Series: - No Series - #1
Chapters: 001 Word Count: 1438
Character(s): Jethro Gibbs, Timothy McGee
Category(ies): Friendship, General
Pairing(s): - No Pairing -
Summary: Gibbs needs to buy something and turns to McGee for help.
Gibbs arrived at the office to find the only member of his field team present was McGee. That suited him and his needs perfectly.
"Hey, McGee," he called, as he walked by McGee's desk. "Need your help with something."
"Not a problem, boss," his youngest agent said, hastily pressing a few keys on his keyboard before standing up and hurrying over to Gibbs's desk. "What can I do for you?"
Gibbs flung his overcoat and briefcase down, put his Sig into his top drawer and nodded at the computer. "You use that to buy stuff, don't you?"
"Well not your computer, boss. I'd never dream of – But that's not what you meant, is it?" McGee said hastily, looking at Gibbs.
Gibbs just shook his head and hid a smile. "Sit down," he said, gently but firmly pushing McGee into his chair.
"In your chair?" McGee's voice suddenly got somewhat higher. "But why?"
Gibbs rolled his eyes and perched on the edge of his desk next to McGee. "Because I need you to show me how to do whatever it is you have to do to buy something using that," again he nodded at his computer.
"Got it, boss. So what do you want to buy?" McGee looked up at him.
"Okay." McGee switched Gibbs's computer on and fingers flying in a way Gibbs admired brought up a website. "There are plenty of places, boss, but Amazon is a good place to start."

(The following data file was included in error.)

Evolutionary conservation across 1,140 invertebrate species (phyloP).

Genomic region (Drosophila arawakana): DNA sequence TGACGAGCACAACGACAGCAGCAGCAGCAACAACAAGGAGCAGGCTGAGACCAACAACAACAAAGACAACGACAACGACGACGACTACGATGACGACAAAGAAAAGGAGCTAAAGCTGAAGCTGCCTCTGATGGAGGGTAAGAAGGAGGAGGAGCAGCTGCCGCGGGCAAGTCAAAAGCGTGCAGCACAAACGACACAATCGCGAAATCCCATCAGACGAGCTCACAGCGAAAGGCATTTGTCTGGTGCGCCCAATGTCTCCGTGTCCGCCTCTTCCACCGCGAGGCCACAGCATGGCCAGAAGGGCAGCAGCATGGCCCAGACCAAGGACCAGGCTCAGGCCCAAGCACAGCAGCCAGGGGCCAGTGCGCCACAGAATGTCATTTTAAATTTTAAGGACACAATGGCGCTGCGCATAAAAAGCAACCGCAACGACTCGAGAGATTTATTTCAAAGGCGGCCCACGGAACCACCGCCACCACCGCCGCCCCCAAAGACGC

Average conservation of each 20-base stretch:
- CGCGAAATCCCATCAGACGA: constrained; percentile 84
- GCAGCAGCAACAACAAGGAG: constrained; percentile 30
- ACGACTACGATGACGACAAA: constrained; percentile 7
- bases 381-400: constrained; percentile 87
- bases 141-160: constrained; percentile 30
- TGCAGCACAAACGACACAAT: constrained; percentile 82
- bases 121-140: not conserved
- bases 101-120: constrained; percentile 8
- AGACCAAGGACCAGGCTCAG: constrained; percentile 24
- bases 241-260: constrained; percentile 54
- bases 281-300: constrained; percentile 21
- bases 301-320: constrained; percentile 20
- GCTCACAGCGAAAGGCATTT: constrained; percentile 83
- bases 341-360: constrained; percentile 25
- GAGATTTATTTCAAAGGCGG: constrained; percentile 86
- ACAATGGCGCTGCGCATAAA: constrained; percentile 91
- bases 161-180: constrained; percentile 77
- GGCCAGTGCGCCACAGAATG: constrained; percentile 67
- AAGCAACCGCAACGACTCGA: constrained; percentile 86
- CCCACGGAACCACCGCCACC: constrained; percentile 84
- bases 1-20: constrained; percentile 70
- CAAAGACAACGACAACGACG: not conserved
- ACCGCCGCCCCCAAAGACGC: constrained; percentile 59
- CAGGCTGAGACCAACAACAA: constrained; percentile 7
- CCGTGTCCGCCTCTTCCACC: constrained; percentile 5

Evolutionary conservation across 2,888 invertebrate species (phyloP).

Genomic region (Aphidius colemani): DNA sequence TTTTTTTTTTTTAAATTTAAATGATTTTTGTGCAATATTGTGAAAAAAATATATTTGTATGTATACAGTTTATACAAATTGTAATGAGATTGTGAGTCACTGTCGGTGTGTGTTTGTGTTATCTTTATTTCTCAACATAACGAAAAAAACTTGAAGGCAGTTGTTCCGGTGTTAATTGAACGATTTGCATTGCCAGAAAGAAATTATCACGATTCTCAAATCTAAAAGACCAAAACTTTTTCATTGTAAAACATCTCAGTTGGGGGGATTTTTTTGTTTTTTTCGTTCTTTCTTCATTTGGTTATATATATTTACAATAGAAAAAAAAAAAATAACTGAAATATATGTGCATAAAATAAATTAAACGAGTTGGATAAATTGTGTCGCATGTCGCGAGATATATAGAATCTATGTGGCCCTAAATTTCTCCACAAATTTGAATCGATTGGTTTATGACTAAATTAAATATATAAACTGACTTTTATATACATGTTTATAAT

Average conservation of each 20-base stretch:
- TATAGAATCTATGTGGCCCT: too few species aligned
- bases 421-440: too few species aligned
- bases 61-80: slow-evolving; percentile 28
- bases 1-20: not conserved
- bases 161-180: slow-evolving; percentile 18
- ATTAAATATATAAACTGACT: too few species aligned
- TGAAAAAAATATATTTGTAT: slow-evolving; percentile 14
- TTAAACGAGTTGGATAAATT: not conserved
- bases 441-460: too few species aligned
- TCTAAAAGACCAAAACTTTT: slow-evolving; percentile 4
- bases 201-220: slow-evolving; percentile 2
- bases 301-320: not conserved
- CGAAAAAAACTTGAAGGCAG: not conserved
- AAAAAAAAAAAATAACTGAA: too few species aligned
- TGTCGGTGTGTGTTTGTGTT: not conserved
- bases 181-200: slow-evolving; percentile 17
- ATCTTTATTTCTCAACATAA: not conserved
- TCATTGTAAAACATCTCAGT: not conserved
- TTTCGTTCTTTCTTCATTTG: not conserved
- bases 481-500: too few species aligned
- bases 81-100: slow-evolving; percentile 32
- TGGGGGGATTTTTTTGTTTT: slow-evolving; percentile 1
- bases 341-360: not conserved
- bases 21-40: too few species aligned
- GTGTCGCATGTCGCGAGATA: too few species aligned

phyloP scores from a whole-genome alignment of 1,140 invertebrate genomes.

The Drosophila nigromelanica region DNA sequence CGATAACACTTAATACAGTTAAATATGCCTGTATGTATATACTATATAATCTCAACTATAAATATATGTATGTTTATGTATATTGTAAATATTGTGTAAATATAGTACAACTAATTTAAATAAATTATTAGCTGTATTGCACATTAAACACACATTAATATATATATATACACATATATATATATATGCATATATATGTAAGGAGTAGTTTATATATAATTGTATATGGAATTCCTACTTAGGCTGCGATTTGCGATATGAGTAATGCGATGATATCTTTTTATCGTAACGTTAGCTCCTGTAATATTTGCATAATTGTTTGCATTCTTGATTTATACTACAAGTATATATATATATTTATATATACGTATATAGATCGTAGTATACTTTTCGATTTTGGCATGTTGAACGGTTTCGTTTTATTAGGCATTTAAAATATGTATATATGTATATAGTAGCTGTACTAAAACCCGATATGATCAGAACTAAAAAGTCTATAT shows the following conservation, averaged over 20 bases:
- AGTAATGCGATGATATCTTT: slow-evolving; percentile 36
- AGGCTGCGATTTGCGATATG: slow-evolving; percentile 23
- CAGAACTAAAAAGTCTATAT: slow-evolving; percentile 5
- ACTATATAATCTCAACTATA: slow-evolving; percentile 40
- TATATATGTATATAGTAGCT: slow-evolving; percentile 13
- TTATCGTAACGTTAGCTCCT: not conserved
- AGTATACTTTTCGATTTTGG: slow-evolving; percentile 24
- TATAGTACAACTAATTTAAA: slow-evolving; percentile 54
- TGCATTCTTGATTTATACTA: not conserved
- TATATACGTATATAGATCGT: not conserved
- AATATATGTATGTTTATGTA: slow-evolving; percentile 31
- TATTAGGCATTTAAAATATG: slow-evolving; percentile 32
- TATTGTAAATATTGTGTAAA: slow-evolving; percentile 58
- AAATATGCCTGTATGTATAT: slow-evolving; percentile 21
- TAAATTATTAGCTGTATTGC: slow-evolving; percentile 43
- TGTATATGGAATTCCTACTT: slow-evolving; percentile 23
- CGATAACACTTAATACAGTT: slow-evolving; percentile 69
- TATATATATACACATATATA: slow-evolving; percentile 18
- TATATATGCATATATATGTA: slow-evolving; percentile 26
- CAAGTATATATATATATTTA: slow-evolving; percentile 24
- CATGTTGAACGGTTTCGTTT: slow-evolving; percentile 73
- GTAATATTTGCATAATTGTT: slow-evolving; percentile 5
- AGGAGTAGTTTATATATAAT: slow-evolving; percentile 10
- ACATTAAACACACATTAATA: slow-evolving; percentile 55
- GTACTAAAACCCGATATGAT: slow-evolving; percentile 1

Gibbs nodded. "Okay. So what next? How do I buy it?"
"Er. Well, what's it called?"
"Oh, yeah, forgot that. Hang on," Gibbs dug into his jacket pocket and pulled out a piece of paper he'd hastily scrawled the details on. He frowned as he tried to make out what he'd written; holding it at arms' length, he peered at the words, blinking until they came into focus. "Songs Without Words," he said, pushing the paper back into his pocket. He watched as McGee typed the three words into a white box.
"Um, which one, boss?" McGee asked, looking up at him.
"What do you mean, 'which one'?"
"Well there are quite a few, even allowing for duplicates," McGee said slowly. "Do you know who it's by?"
McGee touched the keyboard again, but the look on his face told its own story.
"Still quite a few, huh?"
"I'm afraid so, boss." McGee's fingers now hovered over the keyboard as he looked expectantly up at Gibbs, just waiting for him to tell him what to do next.
Gibbs frowned; maybe he should just forget the whole thing. It wasn't as though he had to buy it; he already had several gifts. But they're all usual ones; you promised yourself you'd buy something different this year. And he had.